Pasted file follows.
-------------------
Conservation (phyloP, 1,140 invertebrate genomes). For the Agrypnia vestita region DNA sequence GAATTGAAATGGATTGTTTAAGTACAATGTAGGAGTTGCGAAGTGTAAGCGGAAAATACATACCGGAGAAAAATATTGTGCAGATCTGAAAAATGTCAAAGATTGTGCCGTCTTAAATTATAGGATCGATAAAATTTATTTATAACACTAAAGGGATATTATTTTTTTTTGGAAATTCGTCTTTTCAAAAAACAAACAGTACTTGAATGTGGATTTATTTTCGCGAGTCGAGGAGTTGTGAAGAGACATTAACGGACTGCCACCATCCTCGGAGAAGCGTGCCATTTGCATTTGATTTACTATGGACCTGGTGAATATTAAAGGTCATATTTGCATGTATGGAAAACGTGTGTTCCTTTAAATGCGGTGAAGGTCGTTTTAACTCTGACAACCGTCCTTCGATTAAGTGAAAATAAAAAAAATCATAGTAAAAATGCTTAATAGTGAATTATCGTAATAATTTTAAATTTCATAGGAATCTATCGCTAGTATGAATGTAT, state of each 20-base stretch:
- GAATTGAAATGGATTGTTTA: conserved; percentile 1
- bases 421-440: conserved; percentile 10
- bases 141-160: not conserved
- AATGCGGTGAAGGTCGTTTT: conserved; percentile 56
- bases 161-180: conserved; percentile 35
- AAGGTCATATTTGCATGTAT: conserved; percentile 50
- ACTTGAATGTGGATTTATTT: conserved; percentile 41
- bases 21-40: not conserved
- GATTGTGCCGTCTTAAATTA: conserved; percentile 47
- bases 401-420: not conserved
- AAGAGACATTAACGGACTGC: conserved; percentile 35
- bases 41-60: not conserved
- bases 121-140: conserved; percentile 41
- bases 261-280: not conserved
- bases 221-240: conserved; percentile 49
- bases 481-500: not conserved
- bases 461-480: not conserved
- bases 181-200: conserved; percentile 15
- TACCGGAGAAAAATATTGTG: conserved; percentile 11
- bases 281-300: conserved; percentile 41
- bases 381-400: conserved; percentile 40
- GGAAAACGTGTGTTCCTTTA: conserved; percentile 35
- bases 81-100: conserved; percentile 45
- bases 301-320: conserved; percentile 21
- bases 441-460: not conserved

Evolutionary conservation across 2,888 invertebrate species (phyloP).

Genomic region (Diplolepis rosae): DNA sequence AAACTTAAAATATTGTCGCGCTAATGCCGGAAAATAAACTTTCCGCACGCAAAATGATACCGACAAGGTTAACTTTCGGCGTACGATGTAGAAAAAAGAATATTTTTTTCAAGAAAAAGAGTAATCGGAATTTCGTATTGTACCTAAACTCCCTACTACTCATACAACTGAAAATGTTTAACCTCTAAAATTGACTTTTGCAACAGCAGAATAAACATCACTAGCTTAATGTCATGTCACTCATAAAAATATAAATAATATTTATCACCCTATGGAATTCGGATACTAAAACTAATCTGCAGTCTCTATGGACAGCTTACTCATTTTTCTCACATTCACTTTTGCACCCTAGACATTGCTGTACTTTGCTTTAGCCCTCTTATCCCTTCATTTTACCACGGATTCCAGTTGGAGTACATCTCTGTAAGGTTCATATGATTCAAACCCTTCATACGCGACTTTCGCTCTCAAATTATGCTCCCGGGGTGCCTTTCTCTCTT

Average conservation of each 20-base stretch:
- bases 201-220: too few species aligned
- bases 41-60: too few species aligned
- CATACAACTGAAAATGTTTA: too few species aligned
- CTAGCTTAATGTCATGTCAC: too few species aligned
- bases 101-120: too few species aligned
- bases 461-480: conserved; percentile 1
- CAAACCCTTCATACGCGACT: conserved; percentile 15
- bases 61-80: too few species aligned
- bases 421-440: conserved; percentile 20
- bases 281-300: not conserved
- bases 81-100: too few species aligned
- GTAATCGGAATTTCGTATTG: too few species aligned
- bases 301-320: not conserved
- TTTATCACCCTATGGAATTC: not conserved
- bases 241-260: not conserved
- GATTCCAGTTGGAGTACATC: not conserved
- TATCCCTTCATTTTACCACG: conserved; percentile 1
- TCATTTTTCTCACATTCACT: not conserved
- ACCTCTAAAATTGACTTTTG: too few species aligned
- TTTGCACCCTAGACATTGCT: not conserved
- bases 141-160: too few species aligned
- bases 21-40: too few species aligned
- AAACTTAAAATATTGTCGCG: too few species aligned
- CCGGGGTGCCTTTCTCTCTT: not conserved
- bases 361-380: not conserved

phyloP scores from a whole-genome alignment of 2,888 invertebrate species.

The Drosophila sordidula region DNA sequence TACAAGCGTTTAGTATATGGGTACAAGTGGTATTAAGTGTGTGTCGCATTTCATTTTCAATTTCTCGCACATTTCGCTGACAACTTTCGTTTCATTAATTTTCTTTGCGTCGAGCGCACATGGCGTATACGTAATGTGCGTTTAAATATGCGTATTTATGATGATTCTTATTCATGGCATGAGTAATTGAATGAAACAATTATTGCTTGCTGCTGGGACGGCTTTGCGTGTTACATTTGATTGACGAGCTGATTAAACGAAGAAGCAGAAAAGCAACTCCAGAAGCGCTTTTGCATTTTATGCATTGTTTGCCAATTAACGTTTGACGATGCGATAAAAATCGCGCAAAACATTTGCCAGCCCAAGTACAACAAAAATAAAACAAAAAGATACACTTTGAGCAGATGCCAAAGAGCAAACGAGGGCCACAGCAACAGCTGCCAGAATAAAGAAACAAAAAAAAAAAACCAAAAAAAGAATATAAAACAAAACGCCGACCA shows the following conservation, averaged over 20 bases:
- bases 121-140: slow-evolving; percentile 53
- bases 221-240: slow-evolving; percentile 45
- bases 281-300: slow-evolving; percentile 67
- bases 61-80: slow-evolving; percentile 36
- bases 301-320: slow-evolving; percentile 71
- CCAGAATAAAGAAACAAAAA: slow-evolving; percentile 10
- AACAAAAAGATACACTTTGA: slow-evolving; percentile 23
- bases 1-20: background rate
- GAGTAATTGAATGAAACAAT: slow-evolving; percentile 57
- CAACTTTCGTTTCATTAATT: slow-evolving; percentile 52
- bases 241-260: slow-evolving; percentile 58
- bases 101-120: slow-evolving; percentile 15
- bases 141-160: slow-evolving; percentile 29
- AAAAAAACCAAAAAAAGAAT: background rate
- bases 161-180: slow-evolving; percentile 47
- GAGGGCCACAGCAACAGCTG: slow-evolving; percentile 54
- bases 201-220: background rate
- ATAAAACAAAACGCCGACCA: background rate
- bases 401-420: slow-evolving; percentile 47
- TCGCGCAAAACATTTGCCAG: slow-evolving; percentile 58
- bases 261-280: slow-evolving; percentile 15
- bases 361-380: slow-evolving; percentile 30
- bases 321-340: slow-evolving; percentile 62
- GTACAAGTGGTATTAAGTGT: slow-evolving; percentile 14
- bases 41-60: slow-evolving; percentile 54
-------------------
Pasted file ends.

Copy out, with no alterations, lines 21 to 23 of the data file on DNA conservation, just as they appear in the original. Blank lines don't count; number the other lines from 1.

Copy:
- bases 281-300: conserved; percentile 41
- bases 381-400: conserved; percentile 40
- GGAAAACGTGTGTTCCTTTA: conserved; percentile 35